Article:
As we approach the new year, you’re probably thinking of things you simply must get done for the coming year to be a big success. It’s a good bet that your “must do next year” list is long. There’s a good chance you’ll never complete it, at least not next year. Look at that list for what it is: Far more than you can get done in a year. That’s OK.
When we sit down and think about all the things we could do for our business, our team, and our customers – there will always be more things than time to do them. While we know this, it discourages us because we didn’t get it all done. To paraphrase Drucker, doing it all isn’t the important thing, doing the right things is.
Reflect & Prioritize
Last week, I mentioned your mile-long ToDo list and segued into managing the pace of change for your team to prepare for today’s discussion. Thinking about the year that’s about to end, how many major things did you get done?
Despite all that work, I’m sure you have improvements to make, new efforts to build and roll out (whatever that means for you), and other work to do. You aren’t alone. We all have a laundry list of important things to grow and improve our businesses.
When I look back on my year, I can think of two fairly major things and a longer list of less-substantial efforts. Probably forgotten is a laundry list of things that took less than a day or perhaps less than a week. I’m pondering this without looking at the system I use to manage such things. I’m sure I have forgotten medium sized projects that I now take for granted. The little things aren’t unimportant, but they aren’t the subject of this discussion. Still, there’s a massive pile of things I haven’t touched.
Sure and I have work to do
Rather than being disappointed about what you didn’t get done, appreciate what you did get done. It starts with looking at what you really can get done next year and how you’ll stay on the path.
I have 786 items in my project manager. Some small, some large. They won’t all be completed next year. Obviously, only a few are worked on at a time.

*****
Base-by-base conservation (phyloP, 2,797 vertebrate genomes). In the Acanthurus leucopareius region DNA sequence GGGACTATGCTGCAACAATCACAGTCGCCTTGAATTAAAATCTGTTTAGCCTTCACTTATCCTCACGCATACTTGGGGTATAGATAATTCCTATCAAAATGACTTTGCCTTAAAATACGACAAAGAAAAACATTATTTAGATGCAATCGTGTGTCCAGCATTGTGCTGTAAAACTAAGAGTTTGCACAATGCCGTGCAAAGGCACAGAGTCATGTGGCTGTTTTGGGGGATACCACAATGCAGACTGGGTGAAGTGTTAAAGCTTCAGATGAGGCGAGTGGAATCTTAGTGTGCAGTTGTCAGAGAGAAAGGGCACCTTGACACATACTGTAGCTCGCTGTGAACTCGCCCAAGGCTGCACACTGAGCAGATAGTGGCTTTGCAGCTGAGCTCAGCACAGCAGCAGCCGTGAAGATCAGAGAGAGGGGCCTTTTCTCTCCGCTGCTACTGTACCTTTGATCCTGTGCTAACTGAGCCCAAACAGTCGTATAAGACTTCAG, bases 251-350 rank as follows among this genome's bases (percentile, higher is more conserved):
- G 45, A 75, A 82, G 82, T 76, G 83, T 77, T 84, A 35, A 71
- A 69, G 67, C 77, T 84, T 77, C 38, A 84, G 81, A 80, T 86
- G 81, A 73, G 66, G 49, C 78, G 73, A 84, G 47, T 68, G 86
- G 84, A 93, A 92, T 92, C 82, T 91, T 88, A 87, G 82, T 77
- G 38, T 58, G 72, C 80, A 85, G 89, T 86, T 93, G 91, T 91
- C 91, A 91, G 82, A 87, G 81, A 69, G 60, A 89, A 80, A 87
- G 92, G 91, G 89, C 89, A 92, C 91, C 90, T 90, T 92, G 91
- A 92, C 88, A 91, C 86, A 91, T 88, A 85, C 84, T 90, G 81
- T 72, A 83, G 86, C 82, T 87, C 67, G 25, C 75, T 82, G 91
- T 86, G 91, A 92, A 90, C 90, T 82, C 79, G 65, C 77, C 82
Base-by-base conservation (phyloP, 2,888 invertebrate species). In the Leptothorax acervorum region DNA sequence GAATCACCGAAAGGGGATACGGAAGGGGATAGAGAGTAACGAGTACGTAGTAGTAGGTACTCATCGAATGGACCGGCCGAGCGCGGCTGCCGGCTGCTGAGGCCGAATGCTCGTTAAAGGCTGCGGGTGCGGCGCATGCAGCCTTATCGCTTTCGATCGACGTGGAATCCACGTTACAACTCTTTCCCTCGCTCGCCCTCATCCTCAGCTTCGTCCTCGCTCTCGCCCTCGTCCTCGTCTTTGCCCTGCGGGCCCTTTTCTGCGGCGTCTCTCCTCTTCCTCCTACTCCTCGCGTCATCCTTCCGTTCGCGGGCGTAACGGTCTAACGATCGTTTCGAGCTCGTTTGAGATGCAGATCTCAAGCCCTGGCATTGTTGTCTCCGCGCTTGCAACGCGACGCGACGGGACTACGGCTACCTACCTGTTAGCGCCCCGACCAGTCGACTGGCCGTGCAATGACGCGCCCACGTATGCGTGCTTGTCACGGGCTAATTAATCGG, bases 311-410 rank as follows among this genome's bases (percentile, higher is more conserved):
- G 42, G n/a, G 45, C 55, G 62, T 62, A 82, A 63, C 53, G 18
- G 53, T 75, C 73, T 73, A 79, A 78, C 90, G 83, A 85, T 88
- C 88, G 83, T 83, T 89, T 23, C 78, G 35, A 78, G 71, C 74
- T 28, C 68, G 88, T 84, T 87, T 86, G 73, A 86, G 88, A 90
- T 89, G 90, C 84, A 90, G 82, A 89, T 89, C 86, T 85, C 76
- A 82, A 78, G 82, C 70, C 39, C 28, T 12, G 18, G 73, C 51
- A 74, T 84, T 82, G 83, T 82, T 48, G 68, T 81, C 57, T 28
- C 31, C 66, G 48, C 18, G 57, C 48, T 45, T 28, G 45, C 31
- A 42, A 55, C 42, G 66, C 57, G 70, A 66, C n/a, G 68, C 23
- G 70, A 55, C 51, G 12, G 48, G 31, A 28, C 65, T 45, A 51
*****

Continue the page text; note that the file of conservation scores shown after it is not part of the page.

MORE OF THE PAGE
I prioritize the big things on my list on a weekly basis. The rest get reviewed monthly. Priorities / needs change for all of us. Something that was important six months ago might be irrelevant (or super critical) now. It’s rare that the most important things to complete in the next year will change, but it happens.
Your cycle of review / prioritize might be different, but it’s still needed. Imagine if next year you complete the three (or six) biggest items on your list. Today, that might seem crazy (“Crud, I have 780 to go”), but what impact will the six biggest items have? Only you know.
Yeah, but the Jones’
You may see other businesses getting a ton of new things done or perhaps more big changes than you could possibly do. Don’t think you don’t stack up, or that you aren’t as good as them. They may have more time, free capital, staff, or whatever. It doesn’t matter. Don’t get trapped in the comparison thing. Remember that what you see is only part of the story. You have no idea if they’ve made unsustainable decisions to accomplish what you see them doing.
Your ToDo list will live a long time. It will grow and shrink repeatedly. There will be big things and little things. They’re important in their own context, but they aren’t the biggest thing.
While getting it all done, remember to prioritize being a better you next year than you were this year. If you need a daily reminder in your calendar to do the things that make this happen, so be it.
Challenge your team to do the same and help them get there. Show them what you’re doing to improve, even if they need to do something else. Share your struggles and successes so that they know the path isn’t without challenges. Some will need some help figuring out what that means, what to do first / next, and how to get started again after tripping up. Be a leader in that respect, whether you’re the owner or not.